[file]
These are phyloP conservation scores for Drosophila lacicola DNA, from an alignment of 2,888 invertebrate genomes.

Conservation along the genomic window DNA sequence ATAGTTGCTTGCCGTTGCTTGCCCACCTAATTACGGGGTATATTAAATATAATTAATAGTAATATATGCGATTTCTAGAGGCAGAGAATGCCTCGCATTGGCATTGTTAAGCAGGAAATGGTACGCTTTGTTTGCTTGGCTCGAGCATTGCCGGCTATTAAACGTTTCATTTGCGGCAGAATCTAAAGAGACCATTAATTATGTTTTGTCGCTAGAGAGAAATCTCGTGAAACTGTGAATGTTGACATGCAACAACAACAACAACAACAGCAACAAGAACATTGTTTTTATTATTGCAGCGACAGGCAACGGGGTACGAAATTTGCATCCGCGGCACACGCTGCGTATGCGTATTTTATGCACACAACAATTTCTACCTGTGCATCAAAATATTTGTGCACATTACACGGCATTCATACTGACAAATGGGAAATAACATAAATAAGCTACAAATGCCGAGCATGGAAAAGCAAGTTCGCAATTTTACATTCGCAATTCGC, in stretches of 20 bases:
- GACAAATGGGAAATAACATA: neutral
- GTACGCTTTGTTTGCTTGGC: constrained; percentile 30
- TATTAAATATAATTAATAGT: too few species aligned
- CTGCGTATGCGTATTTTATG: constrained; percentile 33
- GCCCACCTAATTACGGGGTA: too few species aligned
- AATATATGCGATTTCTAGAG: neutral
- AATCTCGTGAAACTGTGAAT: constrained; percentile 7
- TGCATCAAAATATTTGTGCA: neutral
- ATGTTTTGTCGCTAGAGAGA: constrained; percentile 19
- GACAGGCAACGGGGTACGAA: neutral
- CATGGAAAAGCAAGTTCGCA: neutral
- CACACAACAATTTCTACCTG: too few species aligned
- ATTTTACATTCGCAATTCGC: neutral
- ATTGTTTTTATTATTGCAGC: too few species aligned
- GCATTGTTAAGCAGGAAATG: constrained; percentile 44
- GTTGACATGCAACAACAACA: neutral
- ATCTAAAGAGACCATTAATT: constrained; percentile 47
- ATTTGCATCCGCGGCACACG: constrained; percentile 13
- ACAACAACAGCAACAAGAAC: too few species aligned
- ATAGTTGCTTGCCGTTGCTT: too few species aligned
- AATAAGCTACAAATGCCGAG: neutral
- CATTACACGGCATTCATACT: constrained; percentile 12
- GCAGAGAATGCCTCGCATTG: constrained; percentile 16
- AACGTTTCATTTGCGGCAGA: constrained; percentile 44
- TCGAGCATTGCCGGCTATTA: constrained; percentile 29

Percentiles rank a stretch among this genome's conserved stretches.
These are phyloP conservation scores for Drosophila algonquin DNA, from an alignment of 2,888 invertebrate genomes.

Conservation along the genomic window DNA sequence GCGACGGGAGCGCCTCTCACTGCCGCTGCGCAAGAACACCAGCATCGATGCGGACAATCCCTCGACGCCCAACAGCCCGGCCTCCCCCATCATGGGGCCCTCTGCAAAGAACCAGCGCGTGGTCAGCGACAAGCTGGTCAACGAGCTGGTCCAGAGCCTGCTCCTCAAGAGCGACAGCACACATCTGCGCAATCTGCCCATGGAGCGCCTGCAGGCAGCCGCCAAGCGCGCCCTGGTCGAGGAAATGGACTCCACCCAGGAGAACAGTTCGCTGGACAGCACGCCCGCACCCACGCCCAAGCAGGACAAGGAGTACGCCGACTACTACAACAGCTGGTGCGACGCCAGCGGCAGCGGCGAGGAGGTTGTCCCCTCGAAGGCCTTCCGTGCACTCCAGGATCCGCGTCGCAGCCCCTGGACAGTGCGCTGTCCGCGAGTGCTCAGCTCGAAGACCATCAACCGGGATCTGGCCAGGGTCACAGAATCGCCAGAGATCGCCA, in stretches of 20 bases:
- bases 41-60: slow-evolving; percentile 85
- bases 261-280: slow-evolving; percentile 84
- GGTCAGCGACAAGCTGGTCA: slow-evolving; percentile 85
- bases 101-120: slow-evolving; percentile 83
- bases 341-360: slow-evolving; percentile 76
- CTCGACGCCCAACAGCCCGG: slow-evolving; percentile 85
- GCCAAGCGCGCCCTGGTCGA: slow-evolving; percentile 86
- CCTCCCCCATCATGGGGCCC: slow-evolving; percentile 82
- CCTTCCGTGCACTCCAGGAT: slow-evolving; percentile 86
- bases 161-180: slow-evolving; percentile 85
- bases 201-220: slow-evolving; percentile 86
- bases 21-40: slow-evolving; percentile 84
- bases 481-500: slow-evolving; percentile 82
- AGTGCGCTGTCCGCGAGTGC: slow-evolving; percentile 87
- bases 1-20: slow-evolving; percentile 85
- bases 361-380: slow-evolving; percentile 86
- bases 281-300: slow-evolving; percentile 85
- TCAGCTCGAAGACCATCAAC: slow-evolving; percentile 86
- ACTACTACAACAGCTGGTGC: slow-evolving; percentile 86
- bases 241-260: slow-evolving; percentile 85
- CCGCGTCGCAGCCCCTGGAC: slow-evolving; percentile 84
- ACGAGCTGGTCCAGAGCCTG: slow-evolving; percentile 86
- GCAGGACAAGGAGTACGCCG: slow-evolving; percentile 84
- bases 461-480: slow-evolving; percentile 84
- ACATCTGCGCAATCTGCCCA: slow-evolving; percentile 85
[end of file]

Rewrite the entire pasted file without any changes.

These are phyloP conservation scores for Drosophila lacicola DNA, from an alignment of 2,888 invertebrate genomes.

Conservation along the genomic window DNA sequence ATAGTTGCTTGCCGTTGCTTGCCCACCTAATTACGGGGTATATTAAATATAATTAATAGTAATATATGCGATTTCTAGAGGCAGAGAATGCCTCGCATTGGCATTGTTAAGCAGGAAATGGTACGCTTTGTTTGCTTGGCTCGAGCATTGCCGGCTATTAAACGTTTCATTTGCGGCAGAATCTAAAGAGACCATTAATTATGTTTTGTCGCTAGAGAGAAATCTCGTGAAACTGTGAATGTTGACATGCAACAACAACAACAACAACAGCAACAAGAACATTGTTTTTATTATTGCAGCGACAGGCAACGGGGTACGAAATTTGCATCCGCGGCACACGCTGCGTATGCGTATTTTATGCACACAACAATTTCTACCTGTGCATCAAAATATTTGTGCACATTACACGGCATTCATACTGACAAATGGGAAATAACATAAATAAGCTACAAATGCCGAGCATGGAAAAGCAAGTTCGCAATTTTACATTCGCAATTCGC, in stretches of 20 bases:
- GACAAATGGGAAATAACATA: neutral
- GTACGCTTTGTTTGCTTGGC: constrained; percentile 30
- TATTAAATATAATTAATAGT: too few species aligned
- CTGCGTATGCGTATTTTATG: constrained; percentile 33
- GCCCACCTAATTACGGGGTA: too few species aligned
- AATATATGCGATTTCTAGAG: neutral
- AATCTCGTGAAACTGTGAAT: constrained; percentile 7
- TGCATCAAAATATTTGTGCA: neutral
- ATGTTTTGTCGCTAGAGAGA: constrained; percentile 19
- GACAGGCAACGGGGTACGAA: neutral
- CATGGAAAAGCAAGTTCGCA: neutral
- CACACAACAATTTCTACCTG: too few species aligned
- ATTTTACATTCGCAATTCGC: neutral
- ATTGTTTTTATTATTGCAGC: too few species aligned
- GCATTGTTAAGCAGGAAATG: constrained; percentile 44
- GTTGACATGCAACAACAACA: neutral
- ATCTAAAGAGACCATTAATT: constrained; percentile 47
- ATTTGCATCCGCGGCACACG: constrained; percentile 13
- ACAACAACAGCAACAAGAAC: too few species aligned
- ATAGTTGCTTGCCGTTGCTT: too few species aligned
- AATAAGCTACAAATGCCGAG: neutral
- CATTACACGGCATTCATACT: constrained; percentile 12
- GCAGAGAATGCCTCGCATTG: constrained; percentile 16
- AACGTTTCATTTGCGGCAGA: constrained; percentile 44
- TCGAGCATTGCCGGCTATTA: constrained; percentile 29

Percentiles rank a stretch among this genome's conserved stretches.
These are phyloP conservation scores for Drosophila algonquin DNA, from an alignment of 2,888 invertebrate genomes.

Conservation along the genomic window DNA sequence GCGACGGGAGCGCCTCTCACTGCCGCTGCGCAAGAACACCAGCATCGATGCGGACAATCCCTCGACGCCCAACAGCCCGGCCTCCCCCATCATGGGGCCCTCTGCAAAGAACCAGCGCGTGGTCAGCGACAAGCTGGTCAACGAGCTGGTCCAGAGCCTGCTCCTCAAGAGCGACAGCACACATCTGCGCAATCTGCCCATGGAGCGCCTGCAGGCAGCCGCCAAGCGCGCCCTGGTCGAGGAAATGGACTCCACCCAGGAGAACAGTTCGCTGGACAGCACGCCCGCACCCACGCCCAAGCAGGACAAGGAGTACGCCGACTACTACAACAGCTGGTGCGACGCCAGCGGCAGCGGCGAGGAGGTTGTCCCCTCGAAGGCCTTCCGTGCACTCCAGGATCCGCGTCGCAGCCCCTGGACAGTGCGCTGTCCGCGAGTGCTCAGCTCGAAGACCATCAACCGGGATCTGGCCAGGGTCACAGAATCGCCAGAGATCGCCA, in stretches of 20 bases:
- bases 41-60: slow-evolving; percentile 85
- bases 261-280: slow-evolving; percentile 84
- GGTCAGCGACAAGCTGGTCA: slow-evolving; percentile 85
- bases 101-120: slow-evolving; percentile 83
- bases 341-360: slow-evolving; percentile 76
- CTCGACGCCCAACAGCCCGG: slow-evolving; percentile 85
- GCCAAGCGCGCCCTGGTCGA: slow-evolving; percentile 86
- CCTCCCCCATCATGGGGCCC: slow-evolving; percentile 82
- CCTTCCGTGCACTCCAGGAT: slow-evolving; percentile 86
- bases 161-180: slow-evolving; percentile 85
- bases 201-220: slow-evolving; percentile 86
- bases 21-40: slow-evolving; percentile 84
- bases 481-500: slow-evolving; percentile 82
- AGTGCGCTGTCCGCGAGTGC: slow-evolving; percentile 87
- bases 1-20: slow-evolving; percentile 85
- bases 361-380: slow-evolving; percentile 86
- bases 281-300: slow-evolving; percentile 85
- TCAGCTCGAAGACCATCAAC: slow-evolving; percentile 86
- ACTACTACAACAGCTGGTGC: slow-evolving; percentile 86
- bases 241-260: slow-evolving; percentile 85
- CCGCGTCGCAGCCCCTGGAC: slow-evolving; percentile 84
- ACGAGCTGGTCCAGAGCCTG: slow-evolving; percentile 86
- GCAGGACAAGGAGTACGCCG: slow-evolving; percentile 84
- bases 461-480: slow-evolving; percentile 84
- ACATCTGCGCAATCTGCCCA: slow-evolving; percentile 85